At Halloween the orange ball glows wickedly, carved into hideous grimaces. But, as Emily Arbuthnott explains, the pumpkin is a relative newcomer having bested the humble turnip in party popularity.
The pumpkin is a familiar sight at this time of year. It glows at night as a jack-o’-lantern and flavours everything from pies to coffee. This coral-coloured globe symbolises autumn and all things Halloween. But, as Emily Arbuthnott discovers, it was not always this way. The humble turnip was here long before the pumpkin arrived. So how did the orange invader gain the upper hand?
Test your nerves ahead of All Hallows Eve this weekend by reading the stories behind haunted country houses, or if that will leave you lying awake a night, enjoy 13 Halloween pet costumes gone badly wrong.
THE ORIGINAL HALLOWEEN LANTERN
Vikings ate turnips. This hard vegetable is rooted in the British culinary repertoire, be it bashed and served with haggis in Scotland, simmered in Welsh lamb cawl or used as a staple in the standard stew of the English. The original Halloween lantern was a turnip. The Irish gave this idea to the Americans. And there, in the great US of A, turnips gave way to pumpkins as rugby did to American football, as single malt to bourbon.
The Americans, never ones to hide their light under a bushel (or inside a brassica), are more passionate about pumpkins than they are about baseball; and it goes farther than the lantern. In 2013 Americans spent more than $15 million on pumpkin-flavoured beers. Pumpkin-flavoured cider and pumpkin-flavoured Dunkin’ Donuts, bagels, cookies, pretzels and M&Ms are avidly consumed on the other side of the Pond over the Hallowe’en period. Starbucks spiced-pumpkin latte, which arrived in the UK in 2012, has its own Twitter account.
There is hardly any actual pumpkin content in any of these products. With pumpkins it’s all about the show. Unlike the turnip, you can’t have the lantern and eat it. When saw comes to scoop pumpkins are, in fact, rather hollow. The majority of US pumpkin pie fillings come from tinned purée as to make your own involves roasting, skinning and then puréeing the fresh vegetable, leaving nothing from which to create a lantern. As a result, many redundant lanterns are discarded rather than devoured, which is a shame. Hubbub, founder of Pumpkin Rescue, which is organising the #pumpkinchallenge to “squash” food waste, argues that 18,000 tonnes of perfectly edible vegetable is tipped straight into the bin every Hallowe’en: the equivalent weight of 1,500 double-decker buses. No such scandal taints the turnip. Admittedly, a few fingers may be lost in the process of hacking out the solid flesh but once the job is done, that’s supper sorted: a bit of buttery mashed neeps with sausages.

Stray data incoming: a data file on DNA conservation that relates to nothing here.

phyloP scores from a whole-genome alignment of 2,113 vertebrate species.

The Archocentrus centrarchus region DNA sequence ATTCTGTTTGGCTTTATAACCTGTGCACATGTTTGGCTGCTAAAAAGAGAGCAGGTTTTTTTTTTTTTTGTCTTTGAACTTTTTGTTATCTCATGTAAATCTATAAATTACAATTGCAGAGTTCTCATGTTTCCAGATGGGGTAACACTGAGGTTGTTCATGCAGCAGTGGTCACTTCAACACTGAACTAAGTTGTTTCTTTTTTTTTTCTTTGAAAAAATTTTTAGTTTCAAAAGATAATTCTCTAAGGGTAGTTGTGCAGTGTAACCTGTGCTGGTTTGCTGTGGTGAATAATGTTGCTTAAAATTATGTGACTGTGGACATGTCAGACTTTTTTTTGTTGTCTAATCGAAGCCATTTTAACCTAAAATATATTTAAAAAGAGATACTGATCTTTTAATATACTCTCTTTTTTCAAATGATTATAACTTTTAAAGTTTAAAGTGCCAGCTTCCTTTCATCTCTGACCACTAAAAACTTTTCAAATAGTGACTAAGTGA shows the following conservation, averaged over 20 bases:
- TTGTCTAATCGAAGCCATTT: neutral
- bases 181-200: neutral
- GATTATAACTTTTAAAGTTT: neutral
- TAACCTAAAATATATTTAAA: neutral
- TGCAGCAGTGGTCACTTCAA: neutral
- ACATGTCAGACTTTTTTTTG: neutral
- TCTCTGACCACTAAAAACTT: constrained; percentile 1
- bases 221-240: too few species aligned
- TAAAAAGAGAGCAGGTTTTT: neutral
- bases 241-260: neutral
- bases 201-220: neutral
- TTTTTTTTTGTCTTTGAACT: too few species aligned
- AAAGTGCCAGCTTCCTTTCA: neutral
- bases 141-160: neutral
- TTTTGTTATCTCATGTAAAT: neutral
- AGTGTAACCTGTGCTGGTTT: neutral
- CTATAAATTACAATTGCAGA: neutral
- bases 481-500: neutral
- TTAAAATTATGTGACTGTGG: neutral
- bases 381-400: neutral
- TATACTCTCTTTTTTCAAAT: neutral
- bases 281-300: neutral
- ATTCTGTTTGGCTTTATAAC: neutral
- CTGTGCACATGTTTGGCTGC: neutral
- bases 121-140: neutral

THE CRAFT OF PUMPKIN CARVING
It follows that carving pumpkins has become more than a ritual; it has become a craft. Dave Finkle, the double world champion pumpkin carver, explains: “There is a great amount of intricate detail involved. You need to be very patient and have a very steady hand, like a surgeon. Every pumpkin I carve takes up to four hours. Americans carve over a billion pumpkins each year but we are catching up.”
Finkle’s first foray into pumpkin sculpting happened when his village, Little Barrow in Essex, decided to hold a charity pumpkin-growing competition. “My mother-in-law beat me. So, not to be outdone, I organised a carving competition, which I won, and that’s where it all started.”
Before you can say “book group”, local carving classes and competitions are gathering momentum the length and breadth of the UK with an estimated 95% of the 10 million UK pumpkins grown being scored into something scary. One carver, Georgina Burke, even managed to etch a picture of Pippa Middleton’s bottom from the royal wedding on to her pumpkin. Finkle himself has crafted pumpkins for an array of clients from Fortnum & Mason to Harrods and Tate Modern. “The BBC telephoned and asked if I would carve the face of each Strictly Come Dancing judge into a pumpkin, for their Halloween special.” Finkle is aware of rumours that his world championship title will be challenged this year but he is unfazed and remains inundated with requests. “What blows people’s minds with my creations is that they can make little sense of what I have sculpted in daylight; then, once the candle in the pumpkin is lit and the lights are off, the whole thing transforms. It’s like magic.”
THE TURNIP: A DANGEROUS VEGETABLE
The same can’t be said for a turnip, which is pretty terrifying-looking before the scalpel has been sharpened. Success is to have scored something resembling eyes and a mouth and still have both hands intact. But then turnip carving is not for the faint-hearted. When Just-Eat polled customers to coincide with National Food Safety week the turnip topped the most dangerous vegetable list. There is something immensely satisfying in that. Children stand back! Kitchen knife, turnip and tea light are all that is needed here. One of the pros of the pumpkin is meant to be its “child-friendly” aspect but do adults really surrender their keyhole saws for cutting off the top, wood gouges, hole cutters and power drills to their interfering offspring?
The turnip might not have mass market appeal, its own emoji (yet) or come in an array of varieties and colours with names such as “Cinderella” or “Munchkin”. Nevertheless, there is something rustically charming, un-assuming and traditional about the turnip; it’s a toy soldier to the pumpkin’s Barbie. There is no denying the gritty, deep-rooted heritage of a neep that stirs that wonderful form of British patriotism – we had to suffer them and so can the next generation.